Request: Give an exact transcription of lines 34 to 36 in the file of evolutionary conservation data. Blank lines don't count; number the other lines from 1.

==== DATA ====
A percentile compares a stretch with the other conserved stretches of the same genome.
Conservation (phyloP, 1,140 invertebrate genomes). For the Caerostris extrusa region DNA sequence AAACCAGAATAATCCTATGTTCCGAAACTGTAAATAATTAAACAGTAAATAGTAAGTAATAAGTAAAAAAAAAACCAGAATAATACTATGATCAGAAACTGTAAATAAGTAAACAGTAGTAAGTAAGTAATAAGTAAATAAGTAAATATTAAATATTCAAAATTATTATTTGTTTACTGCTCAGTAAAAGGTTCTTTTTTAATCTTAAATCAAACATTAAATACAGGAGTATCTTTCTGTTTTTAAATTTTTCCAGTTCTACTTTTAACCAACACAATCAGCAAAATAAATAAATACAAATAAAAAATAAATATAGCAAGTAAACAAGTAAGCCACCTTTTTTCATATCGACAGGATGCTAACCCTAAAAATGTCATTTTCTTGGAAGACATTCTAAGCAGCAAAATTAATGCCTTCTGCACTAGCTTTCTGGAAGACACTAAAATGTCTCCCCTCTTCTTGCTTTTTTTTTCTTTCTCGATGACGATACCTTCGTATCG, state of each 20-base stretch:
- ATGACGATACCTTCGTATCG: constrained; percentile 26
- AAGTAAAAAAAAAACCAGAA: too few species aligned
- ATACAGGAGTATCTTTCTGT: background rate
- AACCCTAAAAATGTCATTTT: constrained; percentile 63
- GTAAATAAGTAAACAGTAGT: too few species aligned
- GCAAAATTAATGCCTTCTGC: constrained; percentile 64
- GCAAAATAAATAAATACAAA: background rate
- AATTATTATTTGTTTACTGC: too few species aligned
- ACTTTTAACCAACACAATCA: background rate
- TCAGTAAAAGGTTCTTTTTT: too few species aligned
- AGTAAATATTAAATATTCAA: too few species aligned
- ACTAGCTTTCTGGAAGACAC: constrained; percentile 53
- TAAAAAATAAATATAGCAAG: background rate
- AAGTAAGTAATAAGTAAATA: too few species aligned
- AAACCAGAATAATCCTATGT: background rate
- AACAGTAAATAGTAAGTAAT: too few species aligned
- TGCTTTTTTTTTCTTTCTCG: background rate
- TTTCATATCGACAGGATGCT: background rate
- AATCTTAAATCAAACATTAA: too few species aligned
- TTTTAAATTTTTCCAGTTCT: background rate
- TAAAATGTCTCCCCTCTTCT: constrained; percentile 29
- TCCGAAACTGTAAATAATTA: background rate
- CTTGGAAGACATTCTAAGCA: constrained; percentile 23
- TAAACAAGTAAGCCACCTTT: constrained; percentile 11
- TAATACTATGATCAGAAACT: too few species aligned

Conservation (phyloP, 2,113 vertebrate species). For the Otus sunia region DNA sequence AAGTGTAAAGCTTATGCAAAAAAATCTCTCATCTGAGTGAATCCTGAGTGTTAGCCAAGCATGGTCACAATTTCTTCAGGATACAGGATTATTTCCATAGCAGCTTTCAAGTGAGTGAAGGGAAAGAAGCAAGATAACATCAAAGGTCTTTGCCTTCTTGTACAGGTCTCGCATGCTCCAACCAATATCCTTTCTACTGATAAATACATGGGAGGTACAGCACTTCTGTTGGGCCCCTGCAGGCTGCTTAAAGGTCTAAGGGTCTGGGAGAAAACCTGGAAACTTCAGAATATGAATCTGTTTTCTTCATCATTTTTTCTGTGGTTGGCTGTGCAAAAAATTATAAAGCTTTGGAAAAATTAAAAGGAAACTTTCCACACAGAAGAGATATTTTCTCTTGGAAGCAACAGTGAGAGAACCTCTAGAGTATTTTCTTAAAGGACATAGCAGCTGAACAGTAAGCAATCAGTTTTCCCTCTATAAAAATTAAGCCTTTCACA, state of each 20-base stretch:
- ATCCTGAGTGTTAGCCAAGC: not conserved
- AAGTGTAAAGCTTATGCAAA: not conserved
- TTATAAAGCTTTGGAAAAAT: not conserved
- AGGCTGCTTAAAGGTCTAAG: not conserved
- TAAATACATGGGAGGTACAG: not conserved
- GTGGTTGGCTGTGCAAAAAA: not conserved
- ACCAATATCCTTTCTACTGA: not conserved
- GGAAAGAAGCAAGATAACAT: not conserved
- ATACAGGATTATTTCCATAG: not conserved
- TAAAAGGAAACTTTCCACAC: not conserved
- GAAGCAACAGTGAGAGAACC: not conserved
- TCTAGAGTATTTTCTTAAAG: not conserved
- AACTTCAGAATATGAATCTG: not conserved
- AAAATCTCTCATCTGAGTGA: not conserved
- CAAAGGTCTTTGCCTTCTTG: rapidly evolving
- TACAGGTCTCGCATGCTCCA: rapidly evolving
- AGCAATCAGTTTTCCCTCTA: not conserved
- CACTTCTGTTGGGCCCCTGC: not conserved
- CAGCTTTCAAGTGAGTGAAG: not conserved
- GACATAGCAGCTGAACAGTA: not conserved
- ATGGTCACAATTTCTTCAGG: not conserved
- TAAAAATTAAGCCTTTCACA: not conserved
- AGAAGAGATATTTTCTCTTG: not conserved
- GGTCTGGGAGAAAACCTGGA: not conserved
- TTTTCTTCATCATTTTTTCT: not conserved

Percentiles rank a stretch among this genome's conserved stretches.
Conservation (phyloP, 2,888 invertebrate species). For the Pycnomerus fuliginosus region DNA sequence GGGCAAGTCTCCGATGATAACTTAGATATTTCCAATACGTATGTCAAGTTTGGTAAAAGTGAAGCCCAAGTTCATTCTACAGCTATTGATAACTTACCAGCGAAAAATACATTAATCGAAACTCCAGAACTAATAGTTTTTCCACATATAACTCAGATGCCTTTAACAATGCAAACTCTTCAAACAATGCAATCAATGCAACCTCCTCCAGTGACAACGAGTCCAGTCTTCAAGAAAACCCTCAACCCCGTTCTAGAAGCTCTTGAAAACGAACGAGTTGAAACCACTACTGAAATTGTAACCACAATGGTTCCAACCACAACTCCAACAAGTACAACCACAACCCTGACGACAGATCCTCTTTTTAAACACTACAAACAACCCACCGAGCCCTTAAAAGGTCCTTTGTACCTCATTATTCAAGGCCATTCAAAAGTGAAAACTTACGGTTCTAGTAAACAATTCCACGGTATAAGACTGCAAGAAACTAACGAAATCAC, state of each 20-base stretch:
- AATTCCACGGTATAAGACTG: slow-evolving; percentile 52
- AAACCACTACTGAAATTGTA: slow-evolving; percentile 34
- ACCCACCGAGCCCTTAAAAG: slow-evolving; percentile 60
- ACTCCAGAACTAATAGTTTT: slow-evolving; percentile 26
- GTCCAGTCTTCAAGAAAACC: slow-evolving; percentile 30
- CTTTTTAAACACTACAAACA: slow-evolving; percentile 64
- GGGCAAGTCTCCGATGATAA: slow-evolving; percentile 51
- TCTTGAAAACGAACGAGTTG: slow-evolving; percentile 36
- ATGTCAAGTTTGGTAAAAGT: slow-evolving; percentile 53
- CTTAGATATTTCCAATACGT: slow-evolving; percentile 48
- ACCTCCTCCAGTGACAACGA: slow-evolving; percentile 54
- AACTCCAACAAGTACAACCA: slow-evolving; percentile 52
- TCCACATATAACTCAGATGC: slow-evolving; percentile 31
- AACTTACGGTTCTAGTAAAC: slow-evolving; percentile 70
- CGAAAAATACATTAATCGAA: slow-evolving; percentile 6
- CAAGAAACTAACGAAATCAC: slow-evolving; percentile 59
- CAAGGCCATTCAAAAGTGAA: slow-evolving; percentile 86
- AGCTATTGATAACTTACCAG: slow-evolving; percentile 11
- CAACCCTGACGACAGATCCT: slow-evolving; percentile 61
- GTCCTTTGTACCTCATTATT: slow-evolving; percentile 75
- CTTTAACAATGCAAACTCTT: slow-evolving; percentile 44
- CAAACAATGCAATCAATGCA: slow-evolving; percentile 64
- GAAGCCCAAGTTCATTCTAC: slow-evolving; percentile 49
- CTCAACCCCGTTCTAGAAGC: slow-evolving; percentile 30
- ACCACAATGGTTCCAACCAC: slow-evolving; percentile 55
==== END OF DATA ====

- GTGGTTGGCTGTGCAAAAAA: not conserved
- ACCAATATCCTTTCTACTGA: not conserved
- GGAAAGAAGCAAGATAACAT: not conserved